The call to “break up Amazon” is being sounded at various levels and in various places, even as many more Americans embrace the benefits offered by the online retailer due to social distancing regulations. The company has faced some public PR issues over the past year, with complaints from both consumers and employees, however, there are others who would try to do much more than bruise the company’s public image.
Some lawmakers and market watchdogs are said to be considering the idea that Amazon may, indeed, be too big and too powerful. US House members are looking into accusations of possible antitrust violations within the international tech industry. Some of the accusations involve larger companies using de facto market monopolies to fix prices and control supply in order to push potential competitors out of the market, limiting consumer options.
While most are not saying so openly, many seeing these stories seem to believe one of the biggest targets of these congressional inquiries is Amazon. And CEO Jeff Bezos is not waiting to find out. Bezos recently released a statement, reported by national media, that said Amazon is “committed to cooperating with (any) inquiry” and that “this includes making Jeff Bezos available to testify at a hearing with other CEOs this summer…”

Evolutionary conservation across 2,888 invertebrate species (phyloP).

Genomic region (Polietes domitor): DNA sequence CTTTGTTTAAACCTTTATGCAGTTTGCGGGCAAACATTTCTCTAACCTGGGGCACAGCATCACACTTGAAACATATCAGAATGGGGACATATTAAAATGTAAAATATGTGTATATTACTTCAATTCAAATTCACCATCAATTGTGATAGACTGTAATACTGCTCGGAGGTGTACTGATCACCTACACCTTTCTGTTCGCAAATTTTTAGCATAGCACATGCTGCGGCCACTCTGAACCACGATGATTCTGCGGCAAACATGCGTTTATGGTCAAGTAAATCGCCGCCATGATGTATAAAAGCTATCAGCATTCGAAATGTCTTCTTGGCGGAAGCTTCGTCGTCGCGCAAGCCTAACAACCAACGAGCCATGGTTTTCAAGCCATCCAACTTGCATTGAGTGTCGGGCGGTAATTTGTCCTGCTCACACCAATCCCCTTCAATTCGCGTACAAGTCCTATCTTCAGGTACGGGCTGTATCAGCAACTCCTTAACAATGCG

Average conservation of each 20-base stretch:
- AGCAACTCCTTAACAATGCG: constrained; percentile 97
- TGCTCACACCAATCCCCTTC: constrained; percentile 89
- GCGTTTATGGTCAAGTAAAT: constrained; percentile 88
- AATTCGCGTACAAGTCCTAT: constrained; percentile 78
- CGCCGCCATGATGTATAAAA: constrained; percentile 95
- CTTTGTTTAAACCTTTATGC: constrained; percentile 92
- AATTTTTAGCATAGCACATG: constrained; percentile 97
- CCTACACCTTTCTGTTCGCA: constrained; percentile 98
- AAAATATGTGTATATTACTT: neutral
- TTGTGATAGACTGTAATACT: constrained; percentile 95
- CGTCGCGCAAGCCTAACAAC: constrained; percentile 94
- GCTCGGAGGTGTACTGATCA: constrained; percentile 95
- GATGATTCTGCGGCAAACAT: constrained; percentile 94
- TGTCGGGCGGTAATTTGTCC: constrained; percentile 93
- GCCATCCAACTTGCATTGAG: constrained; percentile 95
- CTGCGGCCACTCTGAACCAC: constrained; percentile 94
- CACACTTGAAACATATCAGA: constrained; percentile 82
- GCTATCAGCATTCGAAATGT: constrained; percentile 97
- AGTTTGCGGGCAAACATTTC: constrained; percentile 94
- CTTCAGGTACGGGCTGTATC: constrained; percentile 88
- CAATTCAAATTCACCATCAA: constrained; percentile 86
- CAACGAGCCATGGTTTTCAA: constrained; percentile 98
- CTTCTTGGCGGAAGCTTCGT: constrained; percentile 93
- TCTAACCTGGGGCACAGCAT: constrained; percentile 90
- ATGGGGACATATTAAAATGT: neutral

This report comes a few weeks after some lawmakers threatened to subpoena Bezos if he refused to testify voluntarily. Among other questions, these congressmen want to ask Bezos about reports that Amazon uses or used third-party seller data to promote the company’s private-label products, which were made to compete directly with similar products being sold by independent retailers. Amazon has already denied engaging in this practice, but congress does not appear convinced.
While Amazon appears to be the brand name highest on the marquee, other big-name tech brands are expected to be included in the ongoing inquiry. Reports say executives at Facebook, Google, and Apple are all expected to be called to testify.
Getting out ahead of any appearance of being forced to comply is a good PR move for both Bezos and Amazon. It telegraphs that the company wants to cooperate and believes they have nothing to hide from appearing for a congressional inquiry. Volunteering ahead of any subpoena says “We are here to help, and we don’t think you will find anything nefarious or illegal in our business practices.”
Bolstering this presentation, Amazon has already turned over more than 200,000 pages of documents to the committees participating in the inquiry. That big number, along with Bezos proactive cooperation, sends a clear message to consumers interested in how this will all shake out.
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